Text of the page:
Kwaj fish pose cancer risk

An aerial view of Kwajalein Island, headquarters of the Reagan Test Site, where Army environmental studies show fish is dangerously contaminated.
An aerial view of Kwajalein Island, headquarters of the Reagan Test Site, where Army environmental studies show fish is dangerously contaminated.


Reef fish throughout the Kwajalein lagoon are contaminated with toxic pollutants which sharply increase risks of cancer, learning disabilities and other health impacts on consumers, said the RMI EPA this week.
Two key US Army draft reports presented to RMI late last year conclude that because Marshallese eat the “whole of fish,” and eat a lot of fish, human health risks for Marshallese in Kwajalein dramatically exceed US regional safety standards — particularly for fish found in the USAKA harbor and near the base landfill, which are popular fishing spots. Health risks for fish caught in these locations may exceed US standards by hundreds of times. Both the draft Army reports and RMI EPA have declared the level of health risks to Marshallese to be “unacceptable,” said RMI EPA General Manager Moriana Phillip.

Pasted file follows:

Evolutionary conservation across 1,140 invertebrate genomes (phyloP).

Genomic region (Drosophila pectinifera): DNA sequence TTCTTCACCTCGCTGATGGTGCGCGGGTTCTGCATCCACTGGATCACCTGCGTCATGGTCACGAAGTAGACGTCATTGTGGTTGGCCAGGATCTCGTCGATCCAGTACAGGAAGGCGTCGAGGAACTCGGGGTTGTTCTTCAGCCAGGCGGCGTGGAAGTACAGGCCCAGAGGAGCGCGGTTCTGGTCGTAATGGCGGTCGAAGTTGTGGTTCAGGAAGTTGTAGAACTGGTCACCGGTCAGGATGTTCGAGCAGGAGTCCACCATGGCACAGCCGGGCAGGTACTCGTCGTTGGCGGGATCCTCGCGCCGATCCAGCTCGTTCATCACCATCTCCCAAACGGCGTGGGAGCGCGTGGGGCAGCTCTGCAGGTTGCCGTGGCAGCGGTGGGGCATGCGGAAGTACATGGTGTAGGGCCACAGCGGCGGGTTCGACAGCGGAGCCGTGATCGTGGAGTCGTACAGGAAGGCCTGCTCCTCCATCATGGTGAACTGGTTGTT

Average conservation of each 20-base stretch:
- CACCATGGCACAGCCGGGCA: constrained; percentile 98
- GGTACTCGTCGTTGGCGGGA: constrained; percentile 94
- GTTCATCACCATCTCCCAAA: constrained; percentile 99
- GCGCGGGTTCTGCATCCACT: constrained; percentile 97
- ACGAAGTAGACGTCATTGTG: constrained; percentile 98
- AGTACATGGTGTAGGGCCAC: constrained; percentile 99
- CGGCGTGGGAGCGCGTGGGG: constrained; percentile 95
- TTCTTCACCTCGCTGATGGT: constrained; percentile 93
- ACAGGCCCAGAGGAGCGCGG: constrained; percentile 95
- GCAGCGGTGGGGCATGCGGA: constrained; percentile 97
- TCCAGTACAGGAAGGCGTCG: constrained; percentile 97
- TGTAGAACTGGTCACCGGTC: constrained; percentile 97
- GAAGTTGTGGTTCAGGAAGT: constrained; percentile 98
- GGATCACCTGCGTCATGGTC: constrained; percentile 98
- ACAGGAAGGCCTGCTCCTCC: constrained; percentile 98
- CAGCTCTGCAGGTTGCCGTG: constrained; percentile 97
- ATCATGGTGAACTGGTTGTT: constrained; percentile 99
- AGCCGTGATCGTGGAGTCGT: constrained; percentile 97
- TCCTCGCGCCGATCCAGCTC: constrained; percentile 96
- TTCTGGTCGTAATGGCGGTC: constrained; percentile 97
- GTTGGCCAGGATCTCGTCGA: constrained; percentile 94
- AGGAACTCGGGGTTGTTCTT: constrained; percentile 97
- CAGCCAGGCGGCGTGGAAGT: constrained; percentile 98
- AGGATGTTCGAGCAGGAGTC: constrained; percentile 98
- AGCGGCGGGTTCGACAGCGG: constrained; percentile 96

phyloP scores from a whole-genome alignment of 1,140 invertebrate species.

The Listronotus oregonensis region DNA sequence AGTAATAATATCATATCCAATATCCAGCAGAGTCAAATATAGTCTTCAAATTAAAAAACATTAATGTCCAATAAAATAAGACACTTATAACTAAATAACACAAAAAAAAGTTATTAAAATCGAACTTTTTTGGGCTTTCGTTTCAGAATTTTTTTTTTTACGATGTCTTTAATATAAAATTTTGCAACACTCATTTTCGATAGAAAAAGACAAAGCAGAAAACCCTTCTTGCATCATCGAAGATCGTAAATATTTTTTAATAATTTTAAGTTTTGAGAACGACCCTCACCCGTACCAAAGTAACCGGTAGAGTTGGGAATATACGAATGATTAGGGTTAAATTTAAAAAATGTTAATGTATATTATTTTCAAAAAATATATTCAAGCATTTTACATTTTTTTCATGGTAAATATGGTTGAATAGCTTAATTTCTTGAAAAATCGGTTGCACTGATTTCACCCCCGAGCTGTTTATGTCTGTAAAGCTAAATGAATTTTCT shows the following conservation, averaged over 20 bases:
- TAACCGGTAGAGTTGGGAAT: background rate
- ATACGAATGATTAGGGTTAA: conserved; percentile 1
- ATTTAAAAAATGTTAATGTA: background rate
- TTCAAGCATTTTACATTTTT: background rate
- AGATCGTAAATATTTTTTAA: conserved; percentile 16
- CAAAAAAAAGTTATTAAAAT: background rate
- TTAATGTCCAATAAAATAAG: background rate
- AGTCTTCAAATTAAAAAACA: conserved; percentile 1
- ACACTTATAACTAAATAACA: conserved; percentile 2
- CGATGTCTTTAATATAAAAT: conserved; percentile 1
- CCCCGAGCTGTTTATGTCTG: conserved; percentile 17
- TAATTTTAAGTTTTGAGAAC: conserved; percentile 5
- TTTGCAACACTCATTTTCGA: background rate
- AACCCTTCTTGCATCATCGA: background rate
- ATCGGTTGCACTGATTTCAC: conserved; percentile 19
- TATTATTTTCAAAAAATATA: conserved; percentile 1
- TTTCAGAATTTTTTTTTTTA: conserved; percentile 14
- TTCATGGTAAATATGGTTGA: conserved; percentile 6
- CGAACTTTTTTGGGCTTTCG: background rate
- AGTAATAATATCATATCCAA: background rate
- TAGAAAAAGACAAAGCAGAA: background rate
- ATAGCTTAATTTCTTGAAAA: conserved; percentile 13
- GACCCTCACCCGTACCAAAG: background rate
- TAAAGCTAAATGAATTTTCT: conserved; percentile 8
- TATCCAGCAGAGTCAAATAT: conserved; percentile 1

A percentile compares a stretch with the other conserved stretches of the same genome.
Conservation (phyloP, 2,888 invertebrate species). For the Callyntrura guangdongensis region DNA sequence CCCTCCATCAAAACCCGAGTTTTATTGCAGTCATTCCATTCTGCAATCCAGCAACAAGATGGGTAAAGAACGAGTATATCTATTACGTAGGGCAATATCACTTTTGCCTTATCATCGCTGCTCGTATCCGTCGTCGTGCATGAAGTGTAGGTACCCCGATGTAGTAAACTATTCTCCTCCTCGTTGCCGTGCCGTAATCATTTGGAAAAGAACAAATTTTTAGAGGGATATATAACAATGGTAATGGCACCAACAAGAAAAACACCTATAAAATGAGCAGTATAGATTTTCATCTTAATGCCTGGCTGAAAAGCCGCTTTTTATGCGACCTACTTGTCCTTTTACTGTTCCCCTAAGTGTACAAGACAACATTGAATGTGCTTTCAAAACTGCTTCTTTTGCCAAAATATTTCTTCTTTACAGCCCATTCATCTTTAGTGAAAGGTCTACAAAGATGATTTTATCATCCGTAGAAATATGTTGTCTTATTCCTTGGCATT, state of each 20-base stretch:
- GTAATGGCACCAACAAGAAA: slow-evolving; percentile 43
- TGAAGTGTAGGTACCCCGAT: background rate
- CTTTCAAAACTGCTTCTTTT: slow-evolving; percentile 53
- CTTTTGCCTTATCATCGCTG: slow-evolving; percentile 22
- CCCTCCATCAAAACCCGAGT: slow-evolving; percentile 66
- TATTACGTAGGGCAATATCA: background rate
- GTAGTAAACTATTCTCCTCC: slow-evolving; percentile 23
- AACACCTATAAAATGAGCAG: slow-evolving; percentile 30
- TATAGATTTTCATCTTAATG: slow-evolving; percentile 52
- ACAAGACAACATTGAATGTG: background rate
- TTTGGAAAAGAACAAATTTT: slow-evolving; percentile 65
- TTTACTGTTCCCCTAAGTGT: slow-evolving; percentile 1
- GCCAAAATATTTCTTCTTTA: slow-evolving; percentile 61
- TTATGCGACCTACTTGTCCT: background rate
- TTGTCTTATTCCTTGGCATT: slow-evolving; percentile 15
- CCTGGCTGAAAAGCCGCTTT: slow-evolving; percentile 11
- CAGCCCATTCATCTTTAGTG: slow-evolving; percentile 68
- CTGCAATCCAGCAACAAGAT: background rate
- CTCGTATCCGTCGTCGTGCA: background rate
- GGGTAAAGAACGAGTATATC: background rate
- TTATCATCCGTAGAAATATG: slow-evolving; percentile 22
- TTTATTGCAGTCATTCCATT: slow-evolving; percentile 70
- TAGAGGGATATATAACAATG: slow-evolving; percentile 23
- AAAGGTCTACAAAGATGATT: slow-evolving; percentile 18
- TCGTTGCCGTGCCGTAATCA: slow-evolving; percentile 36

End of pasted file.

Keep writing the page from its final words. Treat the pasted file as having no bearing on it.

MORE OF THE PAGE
US Army scientists also tested fish from the wider mid-atoll corridor, including near the islands of Meck, Illigeni, Ellep and Jerak, and found high levels of pollution exceeding US safety standards, but not nearly at the levels near the lagoon and harbor. Some level of pollution at USAKA may have occurred for decades. A recent fish tissue study near Ebeye has not yet been published. USAKA has posted signage in Marshallese for several years warning against fishing. The US Army findings recommend the signage be improved, among other steps.
The US Army reports that risks to Americans are lower because they eat much less fish than Marshallese, and generally only fillets — not bones and the head, where hazardous chemicals can be concentrated. But when applied to Marshallese, who eat a lot of fish, health risks are multiplied and greatly exceed US safety standards. The report’s methodology was revised at RMI EPA’s urging in 2012.
Phillip emphasized that these findings are only on the basis of what has been observed in fish. “We don’t yet know if — or to what extent — these risks are actually occurring in Marshallese at Kwajalein. This is only a prediction based on the studies so far,” she said.
Phillip also emphasized that “these studies do not indicate people will necessarily get cancer or have other impacts, but that the likelihood is much higher than normal. At the same time, these studies are a very grave concern and the level of risk is clearly unacceptable. A wider RMI government response is needed.”

Read more about this in the November 6, 2015 edition of the Marshall Islands Journal.

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